On Poetry

On Beauty: Carl Phillips

The Case for Beauty

Beauty—at least when it is referred to by that name—suffers the same treatment by too many contemporary poets (and students of poetry) as does authority in poetry. That is, it gets dismissed as naïve, or irrelevant, or somehow on the wrong side of the field on whose other side we are all assumed to have happily set up camp together. But to hold that assumption is to exercise the very sort of authority that the mysterious "they" hold suspect. It also suggests that beauty is monolithic, one-dimensional, and finally inorganic—hence, without the capacity for evolution, without susceptibility to time.

It is easy enough, of course, to trace this attitude in terms of history, but in the end as uninteresting as is anything that's easy. Curious only; unseductive.

About beauty, as about all other versions of abstraction (which includes the abstraction of history), there is a general nervousness that I see as symptomatic of an ever-increasing unwillingness to think athletically—that is, without (as opposed to in concert with) the safer (easier) toeholds of the concrete. And that unwillingness looks sometimes sore in danger of becoming an inability, even as the merely vestigial must eventually disappear.

Equally on the rise: an unwillingness to be held accountable—to take responsibility, which is what authority requires; it forces the artist to take a stand and to reckon with such issues as intention, meaning, self, and their relationship to what Marianne Moore calls "the genuine." And since abstraction is generally conflated with authority—as, erroneously, the concrete is not—what hope for beauty?

The authority of a plum is different from that of, say, beauty, but no less complex.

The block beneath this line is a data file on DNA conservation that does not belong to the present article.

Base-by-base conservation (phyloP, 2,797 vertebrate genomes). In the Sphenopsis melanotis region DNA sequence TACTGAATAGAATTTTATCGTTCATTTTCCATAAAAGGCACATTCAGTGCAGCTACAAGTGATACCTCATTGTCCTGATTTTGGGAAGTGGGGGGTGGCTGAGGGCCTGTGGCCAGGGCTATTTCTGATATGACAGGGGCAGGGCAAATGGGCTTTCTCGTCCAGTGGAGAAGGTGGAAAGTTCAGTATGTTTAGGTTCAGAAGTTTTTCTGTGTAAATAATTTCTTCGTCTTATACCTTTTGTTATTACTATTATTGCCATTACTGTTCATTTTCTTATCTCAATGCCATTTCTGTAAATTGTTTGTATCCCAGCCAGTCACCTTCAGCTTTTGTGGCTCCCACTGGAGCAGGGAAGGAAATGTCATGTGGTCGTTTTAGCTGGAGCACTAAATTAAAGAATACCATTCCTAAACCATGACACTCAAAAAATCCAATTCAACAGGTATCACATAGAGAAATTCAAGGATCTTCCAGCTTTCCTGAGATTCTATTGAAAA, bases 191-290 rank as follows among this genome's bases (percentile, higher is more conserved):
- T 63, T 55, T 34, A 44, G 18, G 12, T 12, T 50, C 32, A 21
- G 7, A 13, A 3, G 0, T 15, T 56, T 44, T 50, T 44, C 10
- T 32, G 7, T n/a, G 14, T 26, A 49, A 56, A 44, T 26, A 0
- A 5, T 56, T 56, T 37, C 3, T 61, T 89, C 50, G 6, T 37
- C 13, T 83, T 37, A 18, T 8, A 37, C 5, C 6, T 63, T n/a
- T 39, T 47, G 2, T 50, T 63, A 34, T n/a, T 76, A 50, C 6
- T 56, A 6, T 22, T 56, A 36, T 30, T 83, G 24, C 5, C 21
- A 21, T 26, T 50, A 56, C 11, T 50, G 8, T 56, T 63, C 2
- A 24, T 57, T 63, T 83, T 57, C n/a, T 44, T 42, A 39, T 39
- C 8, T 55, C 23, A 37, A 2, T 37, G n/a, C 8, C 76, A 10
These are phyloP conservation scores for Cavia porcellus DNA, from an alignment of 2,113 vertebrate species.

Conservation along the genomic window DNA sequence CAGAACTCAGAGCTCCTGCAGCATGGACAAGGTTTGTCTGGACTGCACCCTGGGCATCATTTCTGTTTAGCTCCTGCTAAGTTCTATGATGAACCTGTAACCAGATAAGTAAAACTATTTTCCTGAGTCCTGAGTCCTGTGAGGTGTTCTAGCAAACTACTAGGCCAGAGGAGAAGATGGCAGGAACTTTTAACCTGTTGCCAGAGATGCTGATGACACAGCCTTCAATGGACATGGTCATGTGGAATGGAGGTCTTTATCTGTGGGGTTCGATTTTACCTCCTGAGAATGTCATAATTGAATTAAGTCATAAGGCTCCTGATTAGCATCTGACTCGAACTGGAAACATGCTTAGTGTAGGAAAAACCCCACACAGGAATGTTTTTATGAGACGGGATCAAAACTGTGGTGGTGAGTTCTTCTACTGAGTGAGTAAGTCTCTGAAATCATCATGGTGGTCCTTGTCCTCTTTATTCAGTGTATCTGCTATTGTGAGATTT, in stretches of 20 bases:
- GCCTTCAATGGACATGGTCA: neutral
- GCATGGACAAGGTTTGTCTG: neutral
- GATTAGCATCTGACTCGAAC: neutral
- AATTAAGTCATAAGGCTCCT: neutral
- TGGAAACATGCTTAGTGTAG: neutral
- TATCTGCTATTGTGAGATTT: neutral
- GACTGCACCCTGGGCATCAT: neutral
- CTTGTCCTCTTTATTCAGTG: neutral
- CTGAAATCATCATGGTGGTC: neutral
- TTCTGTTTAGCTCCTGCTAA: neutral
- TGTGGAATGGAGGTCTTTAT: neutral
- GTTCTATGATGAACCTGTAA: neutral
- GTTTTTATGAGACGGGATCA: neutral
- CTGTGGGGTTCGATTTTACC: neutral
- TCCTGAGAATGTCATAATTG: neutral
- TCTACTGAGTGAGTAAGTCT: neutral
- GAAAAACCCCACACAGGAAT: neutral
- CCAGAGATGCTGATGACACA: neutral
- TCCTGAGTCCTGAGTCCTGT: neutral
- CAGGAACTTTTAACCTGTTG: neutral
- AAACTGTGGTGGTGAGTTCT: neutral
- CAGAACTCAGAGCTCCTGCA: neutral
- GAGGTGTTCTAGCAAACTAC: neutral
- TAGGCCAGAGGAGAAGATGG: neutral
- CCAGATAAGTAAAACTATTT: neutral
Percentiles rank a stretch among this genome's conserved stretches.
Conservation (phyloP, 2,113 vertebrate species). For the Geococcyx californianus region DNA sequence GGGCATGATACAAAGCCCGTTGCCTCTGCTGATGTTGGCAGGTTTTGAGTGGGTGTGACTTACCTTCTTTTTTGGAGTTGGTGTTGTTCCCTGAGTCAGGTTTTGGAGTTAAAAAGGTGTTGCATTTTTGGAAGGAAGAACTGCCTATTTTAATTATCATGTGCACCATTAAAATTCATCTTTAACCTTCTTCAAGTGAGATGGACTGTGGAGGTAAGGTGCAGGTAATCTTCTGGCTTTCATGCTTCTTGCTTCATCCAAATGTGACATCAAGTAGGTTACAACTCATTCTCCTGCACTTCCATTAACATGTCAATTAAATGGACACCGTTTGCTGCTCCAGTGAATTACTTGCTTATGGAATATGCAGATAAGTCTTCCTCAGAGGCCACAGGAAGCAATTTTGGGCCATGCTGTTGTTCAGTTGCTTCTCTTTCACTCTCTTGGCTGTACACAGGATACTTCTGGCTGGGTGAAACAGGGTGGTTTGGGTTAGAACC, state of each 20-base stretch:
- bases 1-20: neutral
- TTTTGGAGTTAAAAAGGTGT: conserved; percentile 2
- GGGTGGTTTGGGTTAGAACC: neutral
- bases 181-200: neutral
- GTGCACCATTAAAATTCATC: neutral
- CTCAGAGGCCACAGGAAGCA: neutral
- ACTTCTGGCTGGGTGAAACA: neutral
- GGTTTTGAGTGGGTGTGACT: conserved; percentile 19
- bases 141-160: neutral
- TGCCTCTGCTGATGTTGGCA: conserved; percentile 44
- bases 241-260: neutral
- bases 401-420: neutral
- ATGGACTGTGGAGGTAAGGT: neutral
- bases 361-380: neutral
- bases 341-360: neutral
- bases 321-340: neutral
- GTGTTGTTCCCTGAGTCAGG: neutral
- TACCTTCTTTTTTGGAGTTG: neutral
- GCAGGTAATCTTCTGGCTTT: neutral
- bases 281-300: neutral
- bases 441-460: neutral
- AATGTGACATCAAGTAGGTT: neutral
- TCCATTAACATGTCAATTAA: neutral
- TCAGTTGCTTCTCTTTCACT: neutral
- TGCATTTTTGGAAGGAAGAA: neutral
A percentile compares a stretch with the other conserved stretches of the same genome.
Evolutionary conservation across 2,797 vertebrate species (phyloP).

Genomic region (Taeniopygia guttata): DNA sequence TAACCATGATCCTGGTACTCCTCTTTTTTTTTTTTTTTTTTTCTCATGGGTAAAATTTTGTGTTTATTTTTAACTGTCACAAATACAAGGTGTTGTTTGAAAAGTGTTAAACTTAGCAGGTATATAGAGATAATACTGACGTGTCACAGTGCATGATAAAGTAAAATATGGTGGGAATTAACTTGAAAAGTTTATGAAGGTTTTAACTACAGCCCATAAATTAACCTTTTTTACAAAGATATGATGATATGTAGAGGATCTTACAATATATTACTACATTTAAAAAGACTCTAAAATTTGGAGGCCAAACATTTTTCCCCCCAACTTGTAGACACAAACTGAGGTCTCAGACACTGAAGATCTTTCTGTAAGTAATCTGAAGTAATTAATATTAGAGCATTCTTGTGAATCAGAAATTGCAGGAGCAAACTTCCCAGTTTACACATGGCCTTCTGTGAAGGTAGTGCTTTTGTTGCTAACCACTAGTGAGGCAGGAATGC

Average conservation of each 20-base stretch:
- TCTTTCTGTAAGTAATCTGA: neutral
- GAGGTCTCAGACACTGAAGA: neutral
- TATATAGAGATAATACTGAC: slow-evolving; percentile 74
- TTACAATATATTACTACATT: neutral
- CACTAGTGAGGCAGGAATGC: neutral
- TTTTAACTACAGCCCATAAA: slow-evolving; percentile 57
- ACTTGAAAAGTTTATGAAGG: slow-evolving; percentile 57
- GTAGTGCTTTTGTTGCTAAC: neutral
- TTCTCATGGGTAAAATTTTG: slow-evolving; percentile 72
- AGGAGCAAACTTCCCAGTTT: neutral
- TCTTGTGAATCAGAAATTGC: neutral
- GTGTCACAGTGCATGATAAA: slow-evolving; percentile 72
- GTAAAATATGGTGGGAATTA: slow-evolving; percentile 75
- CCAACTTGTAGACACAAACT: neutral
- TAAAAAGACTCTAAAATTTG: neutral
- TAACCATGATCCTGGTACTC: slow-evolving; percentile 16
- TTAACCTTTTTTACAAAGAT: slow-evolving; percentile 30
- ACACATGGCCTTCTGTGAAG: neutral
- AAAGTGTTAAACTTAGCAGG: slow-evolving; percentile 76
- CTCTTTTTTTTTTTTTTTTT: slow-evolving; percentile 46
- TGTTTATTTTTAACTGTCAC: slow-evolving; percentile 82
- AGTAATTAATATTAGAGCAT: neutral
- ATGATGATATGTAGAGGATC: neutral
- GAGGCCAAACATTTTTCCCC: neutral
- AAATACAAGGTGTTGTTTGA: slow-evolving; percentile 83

There is also the general conviction about beauty that all has been said about it; in that respect, it apparently resembles light and shadow, the body (which is becoming more and more categorized as an abstraction itself, has anyone noticed?), water and—in sudden flight—the dead: low, across it. The point about beauty is to see it. The point of the poem is not to say anything about beauty, but to enact the vision of it. As for statements, in a poem, about beauty: that's precisely where, if it has been successfully enacted on the page, the vision's work begins.

As the philosopher once said, "Oh well — all's either lost or it is not," and returned to that from which he'd been distracted:

A star
A sky
A snowfield


The fish,
the vine — twisted,
bloomless —
whose ugliness gets
outvoted by its having
alone of its kind


The victory that
knows to blush,
and the one that can't


Not as if fine distinctions mattered,
but because they do
Back home,
they baled the hay, they
roll it, here


in equal parts,
"The Craven"


One of those perhaps
silos through which by
day the smaller carrion-birds
wanting and unimpeded

This is my case for Beauty.

Originally published in Crossroads, Spring 2001.

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